used standardized drought indices (i.e., SPI and SSI), are derived using the National Aeronautics and Space Administration’s (NASA) land-only version of Modern-Era Retrospective Analysis for Research and Applications (MERRA-Land) data and validated with the U.S. Drought Monitor (USDM) data. 2. Method In a recent study, Hao and AghaKouchak (2013) proposed the MSDI for characterizing overall drought conditions, taking into account precipitation deficit and soil moisture deficit. This approach is an

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Hongshuo Wang, Jeffrey C. Rogers, and Darla K. Munroe

drought indices when facing the limited retrieval of soil moisture from either remote sensing data (only soil moisture at the surface layer <5 cm) or large uncertainties in soil moisture output from land surface models ( Guo et al. 2004 ). The study may help meteorologists and ecologists to understand and monitor soil moisture and drought in agricultural areas of China. The results suggest a preference to use multiscalar drought indices rather than drought indices from a two-layer bucket model, which

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Hailan Wang, Siegfried Schubert, Randal Koster, Yoo-Geun Ham, and Max Suarez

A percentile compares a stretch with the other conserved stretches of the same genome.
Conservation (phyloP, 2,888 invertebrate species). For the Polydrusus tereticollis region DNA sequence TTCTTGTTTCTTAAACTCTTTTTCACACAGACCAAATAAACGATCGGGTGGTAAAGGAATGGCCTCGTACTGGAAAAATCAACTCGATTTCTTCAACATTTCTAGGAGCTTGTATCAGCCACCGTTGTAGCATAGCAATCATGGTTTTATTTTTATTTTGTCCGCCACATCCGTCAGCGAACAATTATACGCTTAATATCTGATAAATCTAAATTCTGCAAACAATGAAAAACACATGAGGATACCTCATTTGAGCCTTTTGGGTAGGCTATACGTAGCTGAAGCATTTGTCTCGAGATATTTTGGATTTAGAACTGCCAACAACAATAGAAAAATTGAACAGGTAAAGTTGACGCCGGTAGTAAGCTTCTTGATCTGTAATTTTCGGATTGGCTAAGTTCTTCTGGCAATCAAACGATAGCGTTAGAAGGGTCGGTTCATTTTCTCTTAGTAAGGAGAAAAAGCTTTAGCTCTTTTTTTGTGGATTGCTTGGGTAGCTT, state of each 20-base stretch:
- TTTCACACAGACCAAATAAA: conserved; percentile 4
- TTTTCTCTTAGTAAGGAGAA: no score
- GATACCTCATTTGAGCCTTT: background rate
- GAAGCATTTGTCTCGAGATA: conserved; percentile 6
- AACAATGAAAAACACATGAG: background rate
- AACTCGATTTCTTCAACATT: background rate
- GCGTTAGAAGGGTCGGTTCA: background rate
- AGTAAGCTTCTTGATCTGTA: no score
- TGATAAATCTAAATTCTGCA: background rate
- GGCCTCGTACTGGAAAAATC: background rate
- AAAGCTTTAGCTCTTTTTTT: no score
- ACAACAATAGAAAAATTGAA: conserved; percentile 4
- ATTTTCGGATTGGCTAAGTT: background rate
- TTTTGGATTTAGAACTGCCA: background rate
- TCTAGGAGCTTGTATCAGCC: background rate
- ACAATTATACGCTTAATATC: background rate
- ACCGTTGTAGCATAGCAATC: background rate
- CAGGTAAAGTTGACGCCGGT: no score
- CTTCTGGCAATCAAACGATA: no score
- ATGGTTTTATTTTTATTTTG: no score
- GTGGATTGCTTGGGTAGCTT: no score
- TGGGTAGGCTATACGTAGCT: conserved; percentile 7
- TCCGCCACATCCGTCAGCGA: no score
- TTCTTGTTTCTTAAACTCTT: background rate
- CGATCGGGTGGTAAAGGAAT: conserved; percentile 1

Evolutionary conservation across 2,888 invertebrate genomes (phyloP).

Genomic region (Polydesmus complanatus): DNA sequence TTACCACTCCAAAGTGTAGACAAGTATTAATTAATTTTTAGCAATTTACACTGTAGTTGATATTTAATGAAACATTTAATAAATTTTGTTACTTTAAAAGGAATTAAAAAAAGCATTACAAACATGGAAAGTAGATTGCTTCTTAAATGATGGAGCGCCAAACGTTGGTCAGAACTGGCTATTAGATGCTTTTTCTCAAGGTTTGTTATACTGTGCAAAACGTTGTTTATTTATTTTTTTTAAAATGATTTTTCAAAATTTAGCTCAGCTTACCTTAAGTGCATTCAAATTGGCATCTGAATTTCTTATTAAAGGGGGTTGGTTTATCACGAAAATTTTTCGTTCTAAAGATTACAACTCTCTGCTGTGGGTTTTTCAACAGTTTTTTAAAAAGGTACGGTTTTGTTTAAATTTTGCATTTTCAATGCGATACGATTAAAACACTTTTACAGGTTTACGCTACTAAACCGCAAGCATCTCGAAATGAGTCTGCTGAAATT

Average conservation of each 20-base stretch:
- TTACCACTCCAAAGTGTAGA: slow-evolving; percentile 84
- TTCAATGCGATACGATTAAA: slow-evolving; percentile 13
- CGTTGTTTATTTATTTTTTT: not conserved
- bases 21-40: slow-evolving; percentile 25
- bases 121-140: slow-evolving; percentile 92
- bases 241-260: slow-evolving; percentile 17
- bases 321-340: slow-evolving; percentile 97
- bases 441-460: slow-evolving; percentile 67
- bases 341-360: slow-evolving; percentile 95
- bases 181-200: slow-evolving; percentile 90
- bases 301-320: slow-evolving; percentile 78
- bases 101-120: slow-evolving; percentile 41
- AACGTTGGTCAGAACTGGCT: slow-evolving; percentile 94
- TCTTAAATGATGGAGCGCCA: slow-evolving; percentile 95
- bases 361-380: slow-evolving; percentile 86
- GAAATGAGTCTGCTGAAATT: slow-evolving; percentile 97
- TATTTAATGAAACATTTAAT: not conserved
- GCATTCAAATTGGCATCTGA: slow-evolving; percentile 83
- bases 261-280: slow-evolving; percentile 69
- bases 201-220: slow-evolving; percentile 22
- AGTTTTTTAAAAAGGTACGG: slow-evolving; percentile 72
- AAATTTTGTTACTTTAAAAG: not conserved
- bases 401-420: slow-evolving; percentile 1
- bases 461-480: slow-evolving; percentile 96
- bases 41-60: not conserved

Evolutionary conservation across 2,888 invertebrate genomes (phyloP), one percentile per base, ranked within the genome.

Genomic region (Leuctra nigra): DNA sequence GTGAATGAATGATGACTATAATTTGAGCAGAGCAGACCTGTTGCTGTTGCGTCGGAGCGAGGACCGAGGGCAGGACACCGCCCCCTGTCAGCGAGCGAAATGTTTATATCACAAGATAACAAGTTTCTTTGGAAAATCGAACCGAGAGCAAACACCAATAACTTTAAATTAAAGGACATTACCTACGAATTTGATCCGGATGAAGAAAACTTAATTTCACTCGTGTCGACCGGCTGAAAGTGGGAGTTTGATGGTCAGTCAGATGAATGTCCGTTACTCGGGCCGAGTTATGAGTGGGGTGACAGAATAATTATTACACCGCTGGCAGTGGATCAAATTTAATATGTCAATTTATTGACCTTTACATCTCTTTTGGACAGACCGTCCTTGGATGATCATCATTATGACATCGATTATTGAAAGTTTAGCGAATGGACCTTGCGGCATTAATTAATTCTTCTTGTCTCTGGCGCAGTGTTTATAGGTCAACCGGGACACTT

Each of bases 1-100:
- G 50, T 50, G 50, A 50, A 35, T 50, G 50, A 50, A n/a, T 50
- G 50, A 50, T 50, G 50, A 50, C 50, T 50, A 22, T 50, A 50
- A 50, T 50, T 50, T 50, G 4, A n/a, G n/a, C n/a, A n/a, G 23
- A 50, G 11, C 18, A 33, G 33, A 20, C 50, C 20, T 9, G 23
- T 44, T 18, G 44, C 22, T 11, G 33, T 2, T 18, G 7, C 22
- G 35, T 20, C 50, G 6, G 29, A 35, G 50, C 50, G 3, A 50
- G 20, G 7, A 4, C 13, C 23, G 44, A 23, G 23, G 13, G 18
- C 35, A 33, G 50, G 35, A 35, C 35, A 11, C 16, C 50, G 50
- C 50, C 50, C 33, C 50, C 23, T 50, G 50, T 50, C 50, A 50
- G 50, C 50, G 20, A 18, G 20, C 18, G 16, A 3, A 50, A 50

as well as from some limited simulations with the atmosphere–ocean coupled version of the GEOS-5 model. The discussion and conclusions are provided in section 4 . 2. Model experiments a. Reanalysis The reanalysis data consist of 3-hourly and monthly MERRA ( Rienecker et al. 2011 ) and MERRA-Land data ( Reichle et al. 2011 ; Reichle 2012 ) for the period January 1979–August 2012. The MERRA data are used primarily to describe the atmospheric circulation. Overall, as discussed in Rienecker et al

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Richard Seager, Lisa Goddard, Jennifer Nakamura, Naomi Henderson, and Dong Eun Lee

imposed allowing land surfaces to warm and the atmospheric circulation to adjust to the changes in radiative properties. The other model is the European Centre-Hamburg model, version 4.5 (ECHAM4.5; Roeckner et al. 1996 ), and we use a 24-member ensemble from 1950 on available in the International Research Institute for Climate and Society Data Library ( http://iridl.ldeo.columbia.edu/SOURCES/.IRI/.FD/.ECHAM4p5/.History/.MONTHLY/ ). We also use the NCEP–NCAR reanalysis and the Interim European Centre